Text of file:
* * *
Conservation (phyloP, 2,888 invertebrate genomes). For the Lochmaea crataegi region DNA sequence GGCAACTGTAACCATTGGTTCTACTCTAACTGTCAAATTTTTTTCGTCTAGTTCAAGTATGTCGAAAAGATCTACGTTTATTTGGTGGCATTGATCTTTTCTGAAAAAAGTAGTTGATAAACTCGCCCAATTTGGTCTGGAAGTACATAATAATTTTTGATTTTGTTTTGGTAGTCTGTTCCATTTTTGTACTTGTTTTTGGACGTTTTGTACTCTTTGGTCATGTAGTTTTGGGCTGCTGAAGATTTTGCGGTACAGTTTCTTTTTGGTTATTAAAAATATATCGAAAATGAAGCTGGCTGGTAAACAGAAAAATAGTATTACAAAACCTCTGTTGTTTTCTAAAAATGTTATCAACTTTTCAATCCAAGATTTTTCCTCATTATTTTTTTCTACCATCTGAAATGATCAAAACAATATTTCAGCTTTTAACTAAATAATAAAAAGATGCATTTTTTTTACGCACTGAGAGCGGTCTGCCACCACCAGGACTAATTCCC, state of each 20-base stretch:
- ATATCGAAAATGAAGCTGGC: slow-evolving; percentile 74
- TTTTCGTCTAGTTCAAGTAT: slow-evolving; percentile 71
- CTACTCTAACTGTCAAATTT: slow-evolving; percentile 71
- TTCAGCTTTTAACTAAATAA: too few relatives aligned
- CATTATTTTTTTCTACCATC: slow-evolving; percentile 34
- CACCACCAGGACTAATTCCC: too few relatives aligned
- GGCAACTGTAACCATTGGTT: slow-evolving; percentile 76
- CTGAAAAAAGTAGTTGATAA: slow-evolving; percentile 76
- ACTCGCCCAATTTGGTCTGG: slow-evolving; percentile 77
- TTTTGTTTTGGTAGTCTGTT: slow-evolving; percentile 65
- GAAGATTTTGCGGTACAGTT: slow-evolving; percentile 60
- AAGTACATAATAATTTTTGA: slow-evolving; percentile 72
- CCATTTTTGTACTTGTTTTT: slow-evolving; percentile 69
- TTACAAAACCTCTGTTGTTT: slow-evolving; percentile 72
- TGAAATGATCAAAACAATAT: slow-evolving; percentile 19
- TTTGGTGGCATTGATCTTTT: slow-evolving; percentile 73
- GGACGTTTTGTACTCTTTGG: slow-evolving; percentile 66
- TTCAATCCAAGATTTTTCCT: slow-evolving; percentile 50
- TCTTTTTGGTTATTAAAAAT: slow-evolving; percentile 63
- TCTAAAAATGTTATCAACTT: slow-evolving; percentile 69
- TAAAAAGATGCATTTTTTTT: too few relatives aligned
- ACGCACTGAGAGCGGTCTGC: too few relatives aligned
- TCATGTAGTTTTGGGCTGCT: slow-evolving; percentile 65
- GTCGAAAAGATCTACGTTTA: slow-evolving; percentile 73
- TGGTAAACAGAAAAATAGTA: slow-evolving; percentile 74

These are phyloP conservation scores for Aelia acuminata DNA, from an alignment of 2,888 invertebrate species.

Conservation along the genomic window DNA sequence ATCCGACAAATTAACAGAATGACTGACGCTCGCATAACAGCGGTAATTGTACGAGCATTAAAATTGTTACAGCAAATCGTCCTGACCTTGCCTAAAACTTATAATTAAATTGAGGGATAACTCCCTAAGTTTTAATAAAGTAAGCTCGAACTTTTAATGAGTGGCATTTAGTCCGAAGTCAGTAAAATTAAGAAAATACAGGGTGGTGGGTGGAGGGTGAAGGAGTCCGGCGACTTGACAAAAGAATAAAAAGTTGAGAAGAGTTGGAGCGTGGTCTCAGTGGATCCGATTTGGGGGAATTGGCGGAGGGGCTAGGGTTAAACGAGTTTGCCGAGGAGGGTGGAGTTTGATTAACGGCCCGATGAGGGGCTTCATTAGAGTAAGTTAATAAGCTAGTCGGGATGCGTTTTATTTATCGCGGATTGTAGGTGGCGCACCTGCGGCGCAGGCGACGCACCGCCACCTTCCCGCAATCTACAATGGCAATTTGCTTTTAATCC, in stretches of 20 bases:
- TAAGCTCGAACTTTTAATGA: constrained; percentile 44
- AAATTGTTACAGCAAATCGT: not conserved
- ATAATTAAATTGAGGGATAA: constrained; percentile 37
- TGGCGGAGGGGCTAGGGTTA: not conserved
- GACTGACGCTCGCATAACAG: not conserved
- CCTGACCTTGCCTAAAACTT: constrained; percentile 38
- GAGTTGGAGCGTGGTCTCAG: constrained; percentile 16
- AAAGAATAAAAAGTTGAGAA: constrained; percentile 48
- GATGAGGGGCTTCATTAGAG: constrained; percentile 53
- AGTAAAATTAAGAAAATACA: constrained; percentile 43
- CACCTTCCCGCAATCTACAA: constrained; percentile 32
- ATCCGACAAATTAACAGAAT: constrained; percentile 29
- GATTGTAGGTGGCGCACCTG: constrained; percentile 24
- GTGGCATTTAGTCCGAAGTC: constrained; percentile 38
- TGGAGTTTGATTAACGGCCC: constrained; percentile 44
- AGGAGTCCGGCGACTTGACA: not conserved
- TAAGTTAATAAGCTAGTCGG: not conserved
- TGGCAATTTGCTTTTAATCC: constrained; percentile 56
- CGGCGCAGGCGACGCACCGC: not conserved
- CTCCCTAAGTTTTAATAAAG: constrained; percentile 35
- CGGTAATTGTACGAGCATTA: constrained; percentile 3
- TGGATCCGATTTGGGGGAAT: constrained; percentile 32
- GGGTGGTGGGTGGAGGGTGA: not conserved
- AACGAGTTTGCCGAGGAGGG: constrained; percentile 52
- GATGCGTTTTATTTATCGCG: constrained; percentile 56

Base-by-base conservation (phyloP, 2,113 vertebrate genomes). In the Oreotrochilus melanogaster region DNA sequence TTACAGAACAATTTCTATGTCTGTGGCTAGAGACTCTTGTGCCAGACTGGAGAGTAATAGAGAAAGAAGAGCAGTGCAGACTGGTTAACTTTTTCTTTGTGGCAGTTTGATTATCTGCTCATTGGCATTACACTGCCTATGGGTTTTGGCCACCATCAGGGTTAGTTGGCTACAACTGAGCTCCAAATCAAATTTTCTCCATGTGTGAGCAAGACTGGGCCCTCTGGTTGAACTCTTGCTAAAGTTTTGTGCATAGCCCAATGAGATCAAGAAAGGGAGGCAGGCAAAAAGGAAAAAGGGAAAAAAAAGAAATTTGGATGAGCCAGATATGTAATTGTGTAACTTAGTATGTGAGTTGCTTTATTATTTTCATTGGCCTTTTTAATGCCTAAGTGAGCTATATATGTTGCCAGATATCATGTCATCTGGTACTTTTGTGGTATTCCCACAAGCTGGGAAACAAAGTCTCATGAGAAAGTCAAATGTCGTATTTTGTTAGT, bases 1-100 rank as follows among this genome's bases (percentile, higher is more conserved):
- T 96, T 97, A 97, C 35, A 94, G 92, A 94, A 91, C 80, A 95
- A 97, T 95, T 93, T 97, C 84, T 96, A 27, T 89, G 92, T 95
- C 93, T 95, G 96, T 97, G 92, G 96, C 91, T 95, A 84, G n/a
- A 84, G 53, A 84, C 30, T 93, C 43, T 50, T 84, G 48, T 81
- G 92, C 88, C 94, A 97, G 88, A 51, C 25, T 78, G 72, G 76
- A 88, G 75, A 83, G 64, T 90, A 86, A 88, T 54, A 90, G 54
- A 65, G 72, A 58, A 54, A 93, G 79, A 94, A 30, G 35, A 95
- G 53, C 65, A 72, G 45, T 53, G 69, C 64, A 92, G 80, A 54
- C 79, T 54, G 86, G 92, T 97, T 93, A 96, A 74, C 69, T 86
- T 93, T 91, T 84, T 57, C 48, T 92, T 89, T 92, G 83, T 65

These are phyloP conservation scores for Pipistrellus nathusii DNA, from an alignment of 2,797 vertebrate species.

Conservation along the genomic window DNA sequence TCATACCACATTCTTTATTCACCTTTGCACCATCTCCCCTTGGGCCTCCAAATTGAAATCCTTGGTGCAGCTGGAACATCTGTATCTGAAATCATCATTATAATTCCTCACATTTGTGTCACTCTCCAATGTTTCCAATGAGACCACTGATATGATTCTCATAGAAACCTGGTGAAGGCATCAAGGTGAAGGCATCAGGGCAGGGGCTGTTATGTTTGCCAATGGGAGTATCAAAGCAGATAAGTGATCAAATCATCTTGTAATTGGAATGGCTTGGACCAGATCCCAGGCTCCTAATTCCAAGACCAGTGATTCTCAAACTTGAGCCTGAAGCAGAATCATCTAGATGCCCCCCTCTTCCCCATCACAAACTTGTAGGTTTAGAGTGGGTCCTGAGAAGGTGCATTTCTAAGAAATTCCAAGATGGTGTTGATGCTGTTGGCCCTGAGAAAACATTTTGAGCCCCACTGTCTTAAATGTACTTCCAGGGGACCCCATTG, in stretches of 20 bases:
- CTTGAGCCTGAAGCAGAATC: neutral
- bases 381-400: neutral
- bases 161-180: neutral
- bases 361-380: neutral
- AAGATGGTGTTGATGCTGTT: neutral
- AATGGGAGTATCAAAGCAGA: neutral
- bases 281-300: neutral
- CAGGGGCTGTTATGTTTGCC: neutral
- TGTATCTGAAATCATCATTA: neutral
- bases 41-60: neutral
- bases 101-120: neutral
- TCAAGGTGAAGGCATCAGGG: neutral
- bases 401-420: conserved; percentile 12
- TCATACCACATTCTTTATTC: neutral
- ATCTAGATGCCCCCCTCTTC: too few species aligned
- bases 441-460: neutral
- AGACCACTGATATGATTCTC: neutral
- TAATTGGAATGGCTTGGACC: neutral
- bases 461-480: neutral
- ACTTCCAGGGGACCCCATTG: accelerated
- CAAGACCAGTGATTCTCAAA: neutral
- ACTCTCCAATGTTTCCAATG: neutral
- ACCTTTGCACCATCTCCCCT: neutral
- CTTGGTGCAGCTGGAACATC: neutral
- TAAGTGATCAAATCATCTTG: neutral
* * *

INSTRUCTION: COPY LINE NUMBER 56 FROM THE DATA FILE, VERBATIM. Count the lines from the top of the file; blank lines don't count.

- A 97, T 95, T 93, T 97, C 84, T 96, A 27, T 89, G 92, T 95